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Texas CASA Introduces Collaborative Family Engagement (CFE) During Child Abuse Prevention Month

Groundbreaking initiative focuses on building networks of support for children in state care

AUSTIN – Texas CASA (Court Appointed Special Advocates) today announced its involvement in developing and  launching a progressive new initiative, Collaborative Family Engagement (CFE). The goal of CFE is to create better outcomes for children in the Texas child protection system by identifying, locating and engaging family members and other committed adults so they may be involved in the child’s care and permanency planning. The announcement comes as Texas CASA observes National Child Abuse Prevention Month in April, a time when communities are encouraged to share child abuse and neglect prevention awareness strategies and activities.

“A CASA volunteer provides crucial support while a child is in care, but Texas CASA is taking steps to provide lifelong, sustainable and natural connections for children even after their CASA involvement ends,” said Candice Dosman, Texas CASA Collaborative Family Engagement Manager. “Collaborative Family Engagement teams use tools and techniques focused on connection, engagement and an understanding of trauma with the hope of achieving permanency earlier, bolstering child well-being, and reducing the number of children and youth growing up in the foster care system.”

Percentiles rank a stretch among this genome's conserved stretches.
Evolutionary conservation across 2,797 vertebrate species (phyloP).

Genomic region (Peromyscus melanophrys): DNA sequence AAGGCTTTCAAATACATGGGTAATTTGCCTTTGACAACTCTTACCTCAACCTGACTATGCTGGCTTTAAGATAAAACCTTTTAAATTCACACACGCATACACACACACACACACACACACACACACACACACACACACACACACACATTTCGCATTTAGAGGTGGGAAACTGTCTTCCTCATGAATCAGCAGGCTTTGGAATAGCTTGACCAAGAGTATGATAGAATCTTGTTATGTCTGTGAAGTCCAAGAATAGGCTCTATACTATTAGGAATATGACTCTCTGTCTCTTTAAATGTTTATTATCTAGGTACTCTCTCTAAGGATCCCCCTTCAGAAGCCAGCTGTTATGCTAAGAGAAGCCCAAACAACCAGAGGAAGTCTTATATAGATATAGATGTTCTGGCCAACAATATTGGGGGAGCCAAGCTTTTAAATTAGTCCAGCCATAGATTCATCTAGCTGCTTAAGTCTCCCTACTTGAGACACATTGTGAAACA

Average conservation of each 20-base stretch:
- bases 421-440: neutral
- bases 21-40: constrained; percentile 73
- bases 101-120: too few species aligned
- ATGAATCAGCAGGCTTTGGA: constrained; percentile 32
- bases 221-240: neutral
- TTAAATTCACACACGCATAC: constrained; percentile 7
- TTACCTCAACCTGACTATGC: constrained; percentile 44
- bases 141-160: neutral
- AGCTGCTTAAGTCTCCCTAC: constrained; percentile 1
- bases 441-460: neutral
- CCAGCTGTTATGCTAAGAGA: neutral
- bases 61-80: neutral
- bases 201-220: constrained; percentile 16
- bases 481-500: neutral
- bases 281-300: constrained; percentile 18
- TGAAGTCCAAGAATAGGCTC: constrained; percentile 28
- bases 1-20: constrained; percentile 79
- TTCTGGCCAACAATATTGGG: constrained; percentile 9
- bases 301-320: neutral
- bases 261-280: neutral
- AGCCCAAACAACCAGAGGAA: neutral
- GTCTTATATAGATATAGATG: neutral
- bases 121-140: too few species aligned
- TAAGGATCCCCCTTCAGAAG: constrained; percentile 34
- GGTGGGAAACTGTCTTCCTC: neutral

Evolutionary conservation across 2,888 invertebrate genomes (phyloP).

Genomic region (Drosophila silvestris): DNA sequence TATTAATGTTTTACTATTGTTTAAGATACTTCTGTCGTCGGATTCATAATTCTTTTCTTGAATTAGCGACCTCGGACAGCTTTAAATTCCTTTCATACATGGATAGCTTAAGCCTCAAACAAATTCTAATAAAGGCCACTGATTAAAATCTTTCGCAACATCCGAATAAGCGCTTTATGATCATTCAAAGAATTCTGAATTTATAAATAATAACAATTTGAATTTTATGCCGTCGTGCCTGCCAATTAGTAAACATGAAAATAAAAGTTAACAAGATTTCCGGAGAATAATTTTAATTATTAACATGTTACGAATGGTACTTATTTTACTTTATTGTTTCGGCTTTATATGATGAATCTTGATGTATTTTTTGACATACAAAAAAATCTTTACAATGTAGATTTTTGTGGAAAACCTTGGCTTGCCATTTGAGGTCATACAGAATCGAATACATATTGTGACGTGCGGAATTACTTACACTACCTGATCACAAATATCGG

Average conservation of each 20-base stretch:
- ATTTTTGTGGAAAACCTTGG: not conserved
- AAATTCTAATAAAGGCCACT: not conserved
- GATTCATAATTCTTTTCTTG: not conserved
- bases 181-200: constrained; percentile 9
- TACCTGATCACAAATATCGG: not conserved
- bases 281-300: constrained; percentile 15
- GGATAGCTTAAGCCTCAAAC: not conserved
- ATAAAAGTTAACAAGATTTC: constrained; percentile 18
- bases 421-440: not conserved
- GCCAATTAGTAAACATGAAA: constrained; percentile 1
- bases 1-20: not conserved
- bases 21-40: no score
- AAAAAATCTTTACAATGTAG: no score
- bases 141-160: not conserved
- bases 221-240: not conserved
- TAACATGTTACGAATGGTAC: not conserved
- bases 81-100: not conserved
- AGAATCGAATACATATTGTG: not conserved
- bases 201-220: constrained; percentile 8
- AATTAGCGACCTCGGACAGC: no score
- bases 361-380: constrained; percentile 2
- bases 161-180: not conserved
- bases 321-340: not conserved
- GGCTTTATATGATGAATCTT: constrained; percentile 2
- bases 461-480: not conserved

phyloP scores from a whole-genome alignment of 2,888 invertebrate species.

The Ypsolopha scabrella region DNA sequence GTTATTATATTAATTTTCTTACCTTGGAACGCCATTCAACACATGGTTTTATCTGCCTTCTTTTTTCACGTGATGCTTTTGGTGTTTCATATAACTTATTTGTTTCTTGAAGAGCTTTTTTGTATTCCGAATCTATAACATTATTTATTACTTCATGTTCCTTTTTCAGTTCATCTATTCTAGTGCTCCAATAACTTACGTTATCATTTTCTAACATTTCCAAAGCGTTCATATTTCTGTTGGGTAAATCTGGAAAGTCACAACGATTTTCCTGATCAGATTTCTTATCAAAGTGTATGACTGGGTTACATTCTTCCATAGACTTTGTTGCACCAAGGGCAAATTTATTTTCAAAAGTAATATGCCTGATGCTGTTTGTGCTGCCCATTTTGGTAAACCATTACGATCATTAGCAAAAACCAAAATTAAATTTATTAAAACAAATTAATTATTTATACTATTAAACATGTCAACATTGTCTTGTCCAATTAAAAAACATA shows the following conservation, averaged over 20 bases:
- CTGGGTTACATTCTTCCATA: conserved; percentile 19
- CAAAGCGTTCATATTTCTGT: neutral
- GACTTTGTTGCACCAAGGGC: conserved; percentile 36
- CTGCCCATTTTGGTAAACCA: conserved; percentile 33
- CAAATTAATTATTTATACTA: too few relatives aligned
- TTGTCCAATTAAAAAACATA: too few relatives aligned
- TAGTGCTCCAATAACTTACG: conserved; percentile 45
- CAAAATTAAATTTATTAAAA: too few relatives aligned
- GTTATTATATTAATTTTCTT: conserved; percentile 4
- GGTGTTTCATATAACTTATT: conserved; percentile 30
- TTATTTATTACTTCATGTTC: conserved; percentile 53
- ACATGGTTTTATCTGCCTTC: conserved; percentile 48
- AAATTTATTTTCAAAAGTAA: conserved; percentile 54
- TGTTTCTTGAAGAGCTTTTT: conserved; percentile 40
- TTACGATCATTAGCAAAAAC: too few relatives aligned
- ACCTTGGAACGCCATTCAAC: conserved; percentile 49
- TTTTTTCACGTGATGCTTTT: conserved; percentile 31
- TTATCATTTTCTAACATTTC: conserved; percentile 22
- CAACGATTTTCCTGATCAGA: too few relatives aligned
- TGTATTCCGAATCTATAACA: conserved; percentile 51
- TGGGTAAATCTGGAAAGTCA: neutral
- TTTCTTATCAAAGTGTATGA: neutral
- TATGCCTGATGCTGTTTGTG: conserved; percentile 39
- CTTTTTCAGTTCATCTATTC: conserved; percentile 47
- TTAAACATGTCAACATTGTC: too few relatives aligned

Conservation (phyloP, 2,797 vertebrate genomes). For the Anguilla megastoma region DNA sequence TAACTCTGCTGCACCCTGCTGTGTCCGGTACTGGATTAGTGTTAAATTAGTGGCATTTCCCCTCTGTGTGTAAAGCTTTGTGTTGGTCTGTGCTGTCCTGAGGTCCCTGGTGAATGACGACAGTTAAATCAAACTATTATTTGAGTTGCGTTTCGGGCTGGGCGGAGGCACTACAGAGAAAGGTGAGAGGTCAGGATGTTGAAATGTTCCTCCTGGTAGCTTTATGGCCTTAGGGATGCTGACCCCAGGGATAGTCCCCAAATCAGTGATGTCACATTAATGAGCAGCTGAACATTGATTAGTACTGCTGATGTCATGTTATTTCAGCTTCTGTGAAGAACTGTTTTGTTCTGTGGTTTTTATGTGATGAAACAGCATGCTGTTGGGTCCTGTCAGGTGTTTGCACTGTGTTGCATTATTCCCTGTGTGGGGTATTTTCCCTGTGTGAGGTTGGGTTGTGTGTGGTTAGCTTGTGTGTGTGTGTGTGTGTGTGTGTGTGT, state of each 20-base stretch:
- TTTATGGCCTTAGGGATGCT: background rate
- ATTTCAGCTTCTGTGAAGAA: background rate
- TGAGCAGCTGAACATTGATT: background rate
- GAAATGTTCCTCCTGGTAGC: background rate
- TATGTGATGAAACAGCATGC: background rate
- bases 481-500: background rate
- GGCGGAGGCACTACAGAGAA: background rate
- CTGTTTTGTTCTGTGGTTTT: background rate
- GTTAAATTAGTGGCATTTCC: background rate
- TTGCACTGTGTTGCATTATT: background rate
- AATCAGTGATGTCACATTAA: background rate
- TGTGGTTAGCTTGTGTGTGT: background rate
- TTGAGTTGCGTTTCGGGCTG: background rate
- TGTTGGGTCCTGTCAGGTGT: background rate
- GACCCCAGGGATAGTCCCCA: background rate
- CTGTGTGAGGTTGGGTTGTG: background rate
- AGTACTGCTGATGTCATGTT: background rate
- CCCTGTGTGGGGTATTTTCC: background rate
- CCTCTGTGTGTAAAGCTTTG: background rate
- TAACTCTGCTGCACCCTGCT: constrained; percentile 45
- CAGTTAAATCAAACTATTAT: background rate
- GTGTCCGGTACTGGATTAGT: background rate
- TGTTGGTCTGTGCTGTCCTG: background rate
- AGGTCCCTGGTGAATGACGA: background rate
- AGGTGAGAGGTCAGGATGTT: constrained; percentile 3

CFE is based on the fact that foster children generally have many blood relatives and other adult connections who can be identified and involved in their cases from the beginning, with the goal of decreasing the time children spend in the system and creating a network of support. Studies show that one of the strongest indicators for child well-being is the number of committed adults in a child’s life. For children in foster care, having even one positive adult support person is a deterrent against future drug use, involvement in the criminal justice system and homelessness.

The CFE model creates teams of Child Protective Services (CPS) employees, CASA volunteers and other stakeholders who utilize new technology to research and find family members and other adults in the child’s life. Once these adults are located, they can become involved in the child’s plan to find a safe, permanent home.

“The collaboration between Texas CASA and CPS, along with the connections engaged through CFE, increases the likelihood that foster children will find and sustain meaningful relationships with their family members and loved ones,” said Vicki Spriggs, Texas CASA CEO. “I anticipate this will start a fundamental shift in the way we approach children and youth in the child protection system.”

The CFE model is being piloted in two CPS regions with three local CASA programs in Texas: Corpus Christi, Fort Bend County and Montgomery County. Plans are already in place to expand the initiative in 2017 based on the success of the current pilots in their first three months of implementation.